A shift to online subscriptions is being forced as millions of people have begun using ad-blocking technologies on their browsers and mobile devices.
Apple now recommends ad blockers in the wake of the Scepter and Meltdown security holes, to prevent third-party malware from being injected through ad scripts. Even Chrome, the most popular web browser, built by Google, which makes the most money from online ads, now auto-blocks highly intrusive ad forms such as persistent popups and autoplay video ads with sound.
Ad blockers are an understandable response to the worst impulses of money-starved sites and their advertisers, but they are hurting sites’ revenues in a big way. Companies are trying many alternatives, including Salon’s experiment with using visitors’ CPU cycles to mine cryptocurrency,
Facebook also just launched an experiment to help metropolitan newspapers get more subscribers with a paywall project involving 10 to 15 publications. I’m skeptical about Facebook’s ability to help anyone but itself (and given its repeated stumbles, even that’s in question).
But Facebook drives a vast portion of most publications’ online views. If this experiment pays off with more subscribers to struggling metro newspapers, hallelujah.
Also of note this past week was the announcement of new participants in Scroll, the media equivalent of an OTT skinny bundle. The service, set to launch later this year, will charge $5 a month for ad-free access to numerous news sites, including new additions Business Insider, MSNBC, Slate, Fusion and, yes, the Atlantic. Publishers will keep 70 percent of revenues. Backers include Axel.Springer (which owns Business Insider), News Corp, Gannett and, yes again, the New York Times.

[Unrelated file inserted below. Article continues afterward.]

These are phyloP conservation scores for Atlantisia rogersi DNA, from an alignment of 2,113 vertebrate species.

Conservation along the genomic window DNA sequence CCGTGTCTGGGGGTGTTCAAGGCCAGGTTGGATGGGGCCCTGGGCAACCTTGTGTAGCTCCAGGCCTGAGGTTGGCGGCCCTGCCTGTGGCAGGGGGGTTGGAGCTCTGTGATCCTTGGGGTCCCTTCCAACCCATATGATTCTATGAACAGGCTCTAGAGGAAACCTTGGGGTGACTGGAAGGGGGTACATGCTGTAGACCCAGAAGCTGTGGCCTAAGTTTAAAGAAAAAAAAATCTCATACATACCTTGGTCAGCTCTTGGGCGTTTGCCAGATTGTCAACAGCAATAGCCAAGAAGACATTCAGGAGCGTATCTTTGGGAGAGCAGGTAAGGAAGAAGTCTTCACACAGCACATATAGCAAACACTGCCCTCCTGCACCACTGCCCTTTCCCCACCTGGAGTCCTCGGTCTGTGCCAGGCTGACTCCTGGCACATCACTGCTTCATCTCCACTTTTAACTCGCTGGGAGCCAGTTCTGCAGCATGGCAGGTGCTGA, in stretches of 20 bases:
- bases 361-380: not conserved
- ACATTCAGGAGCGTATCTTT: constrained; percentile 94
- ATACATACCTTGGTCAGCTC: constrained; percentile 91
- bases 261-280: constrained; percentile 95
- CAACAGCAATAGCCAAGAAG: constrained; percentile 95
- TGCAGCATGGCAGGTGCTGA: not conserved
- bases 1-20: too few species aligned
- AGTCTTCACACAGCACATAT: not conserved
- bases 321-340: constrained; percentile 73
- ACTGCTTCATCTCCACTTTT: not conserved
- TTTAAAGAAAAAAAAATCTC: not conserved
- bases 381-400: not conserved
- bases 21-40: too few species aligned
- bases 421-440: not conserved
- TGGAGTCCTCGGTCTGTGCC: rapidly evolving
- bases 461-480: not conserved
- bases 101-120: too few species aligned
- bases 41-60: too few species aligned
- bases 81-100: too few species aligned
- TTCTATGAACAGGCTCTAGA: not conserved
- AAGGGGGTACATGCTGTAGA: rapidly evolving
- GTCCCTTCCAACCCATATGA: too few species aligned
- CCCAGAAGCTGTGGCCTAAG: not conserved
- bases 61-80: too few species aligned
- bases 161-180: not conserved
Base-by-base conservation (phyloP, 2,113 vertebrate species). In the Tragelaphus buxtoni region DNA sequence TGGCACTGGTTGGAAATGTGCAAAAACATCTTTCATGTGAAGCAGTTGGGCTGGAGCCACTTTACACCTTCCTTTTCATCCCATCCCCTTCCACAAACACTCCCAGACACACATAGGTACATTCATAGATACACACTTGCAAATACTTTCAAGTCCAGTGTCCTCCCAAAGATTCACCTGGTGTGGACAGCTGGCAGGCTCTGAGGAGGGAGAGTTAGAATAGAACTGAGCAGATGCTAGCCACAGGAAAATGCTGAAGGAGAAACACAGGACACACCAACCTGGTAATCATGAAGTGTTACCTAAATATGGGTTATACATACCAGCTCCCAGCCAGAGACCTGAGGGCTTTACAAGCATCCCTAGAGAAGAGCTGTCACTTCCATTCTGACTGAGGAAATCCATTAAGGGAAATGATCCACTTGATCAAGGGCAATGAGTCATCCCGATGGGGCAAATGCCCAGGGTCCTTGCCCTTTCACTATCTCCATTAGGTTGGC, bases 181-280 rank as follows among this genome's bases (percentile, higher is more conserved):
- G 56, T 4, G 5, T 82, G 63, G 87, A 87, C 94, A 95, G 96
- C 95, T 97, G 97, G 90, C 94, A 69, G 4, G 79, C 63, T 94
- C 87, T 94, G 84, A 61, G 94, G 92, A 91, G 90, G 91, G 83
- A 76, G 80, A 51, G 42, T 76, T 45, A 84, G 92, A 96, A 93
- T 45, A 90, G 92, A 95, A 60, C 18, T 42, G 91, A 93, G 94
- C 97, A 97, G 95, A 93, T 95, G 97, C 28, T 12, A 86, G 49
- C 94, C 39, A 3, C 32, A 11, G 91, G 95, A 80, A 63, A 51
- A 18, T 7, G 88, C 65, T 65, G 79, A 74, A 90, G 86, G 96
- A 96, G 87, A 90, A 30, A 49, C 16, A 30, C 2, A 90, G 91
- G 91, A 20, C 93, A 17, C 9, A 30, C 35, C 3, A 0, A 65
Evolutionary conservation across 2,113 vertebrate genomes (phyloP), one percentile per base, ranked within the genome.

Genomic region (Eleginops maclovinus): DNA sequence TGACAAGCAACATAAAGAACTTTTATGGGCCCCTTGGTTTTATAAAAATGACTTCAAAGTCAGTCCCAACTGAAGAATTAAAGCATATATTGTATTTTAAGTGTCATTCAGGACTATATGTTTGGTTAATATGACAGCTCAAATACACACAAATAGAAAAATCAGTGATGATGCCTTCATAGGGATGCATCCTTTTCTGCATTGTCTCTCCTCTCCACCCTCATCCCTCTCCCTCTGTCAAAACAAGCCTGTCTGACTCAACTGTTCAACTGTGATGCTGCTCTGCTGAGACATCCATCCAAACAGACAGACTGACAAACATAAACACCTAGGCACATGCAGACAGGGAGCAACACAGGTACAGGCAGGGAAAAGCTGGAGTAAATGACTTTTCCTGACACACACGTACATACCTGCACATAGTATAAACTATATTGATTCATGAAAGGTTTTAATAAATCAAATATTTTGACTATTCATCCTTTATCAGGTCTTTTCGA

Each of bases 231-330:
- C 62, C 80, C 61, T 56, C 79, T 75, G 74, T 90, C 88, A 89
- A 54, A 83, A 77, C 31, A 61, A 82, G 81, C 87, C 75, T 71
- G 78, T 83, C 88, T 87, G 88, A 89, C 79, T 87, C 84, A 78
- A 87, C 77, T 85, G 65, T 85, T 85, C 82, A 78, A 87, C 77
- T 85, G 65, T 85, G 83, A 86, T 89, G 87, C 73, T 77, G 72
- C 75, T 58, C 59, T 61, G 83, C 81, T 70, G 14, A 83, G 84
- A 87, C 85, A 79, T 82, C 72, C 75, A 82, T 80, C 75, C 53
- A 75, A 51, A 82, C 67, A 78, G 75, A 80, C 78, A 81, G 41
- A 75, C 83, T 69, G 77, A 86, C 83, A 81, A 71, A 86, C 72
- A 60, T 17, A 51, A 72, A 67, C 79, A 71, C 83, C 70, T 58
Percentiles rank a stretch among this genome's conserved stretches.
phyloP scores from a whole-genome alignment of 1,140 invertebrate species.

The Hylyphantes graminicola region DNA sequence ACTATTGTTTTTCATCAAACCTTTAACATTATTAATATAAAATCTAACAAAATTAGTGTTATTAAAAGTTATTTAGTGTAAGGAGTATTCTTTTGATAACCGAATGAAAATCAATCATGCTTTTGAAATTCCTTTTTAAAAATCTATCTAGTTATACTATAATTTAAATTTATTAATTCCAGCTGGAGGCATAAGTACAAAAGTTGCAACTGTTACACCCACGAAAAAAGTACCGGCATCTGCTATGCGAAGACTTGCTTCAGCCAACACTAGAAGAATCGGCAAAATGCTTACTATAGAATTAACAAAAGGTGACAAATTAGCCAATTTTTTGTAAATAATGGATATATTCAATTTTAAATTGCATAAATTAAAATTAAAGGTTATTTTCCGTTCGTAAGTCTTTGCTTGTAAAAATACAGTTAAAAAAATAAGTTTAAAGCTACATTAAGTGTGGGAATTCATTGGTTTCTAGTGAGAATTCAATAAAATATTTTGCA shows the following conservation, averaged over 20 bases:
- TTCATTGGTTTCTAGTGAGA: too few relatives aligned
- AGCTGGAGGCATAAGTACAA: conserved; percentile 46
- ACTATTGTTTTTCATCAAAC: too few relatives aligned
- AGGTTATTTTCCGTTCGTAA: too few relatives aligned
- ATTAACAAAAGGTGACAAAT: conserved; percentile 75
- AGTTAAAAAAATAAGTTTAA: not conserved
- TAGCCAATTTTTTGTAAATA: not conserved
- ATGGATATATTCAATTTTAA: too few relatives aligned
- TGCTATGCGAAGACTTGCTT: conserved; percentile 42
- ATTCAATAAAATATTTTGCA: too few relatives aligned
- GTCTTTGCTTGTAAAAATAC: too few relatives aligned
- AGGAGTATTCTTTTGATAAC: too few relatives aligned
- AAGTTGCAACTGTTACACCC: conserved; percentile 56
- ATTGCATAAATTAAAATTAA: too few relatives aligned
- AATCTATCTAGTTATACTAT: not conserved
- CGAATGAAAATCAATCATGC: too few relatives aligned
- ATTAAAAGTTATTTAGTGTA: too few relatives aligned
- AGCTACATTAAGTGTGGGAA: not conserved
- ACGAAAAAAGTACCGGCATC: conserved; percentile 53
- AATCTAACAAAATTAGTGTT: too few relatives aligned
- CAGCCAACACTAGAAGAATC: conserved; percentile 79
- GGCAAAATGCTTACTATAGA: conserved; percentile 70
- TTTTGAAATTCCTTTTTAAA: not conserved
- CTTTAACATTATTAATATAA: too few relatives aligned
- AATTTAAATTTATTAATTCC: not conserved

I can’t guess how Scroll will do, but offering a package of content from big-name sources, at a reasonable price, will be an attractive option to many potential customers.
More importantly, media companies are moving beyond the early Internet trope that “information wants to be free.” It may indeed want to be free, but people need to eat, including people who gather and transmit information to others. Purely ad-supported content on the web has not proven to be among our best products. One need only look at clickbait sites such as the Daily Mail, or the still-reverberating effects of Russian manipulation of the 2016 election to understand the downsides of a purely ad-driven online economy.
In fact, as Google and Facebook try to evolve their sites to prevent such manipulations, it’s possible that the best way to protect ourselves from further monkeying is to only read content from sites we’re willing to buy directly. That means content through subscription or micropayments or, as Salon is doing with cryptocurrency.
Is it possible that, to tweak the New York Times motto, in the future, we’ll only care about all the news that’s fit to be paid for? My old economics professor used to say, there’s no such thing as a free lunch. Someone’s paying for it somewhere. By paying directly maybe we can ensure we get only the good stuff, minus the worst the web has to offer to our minds and our culture.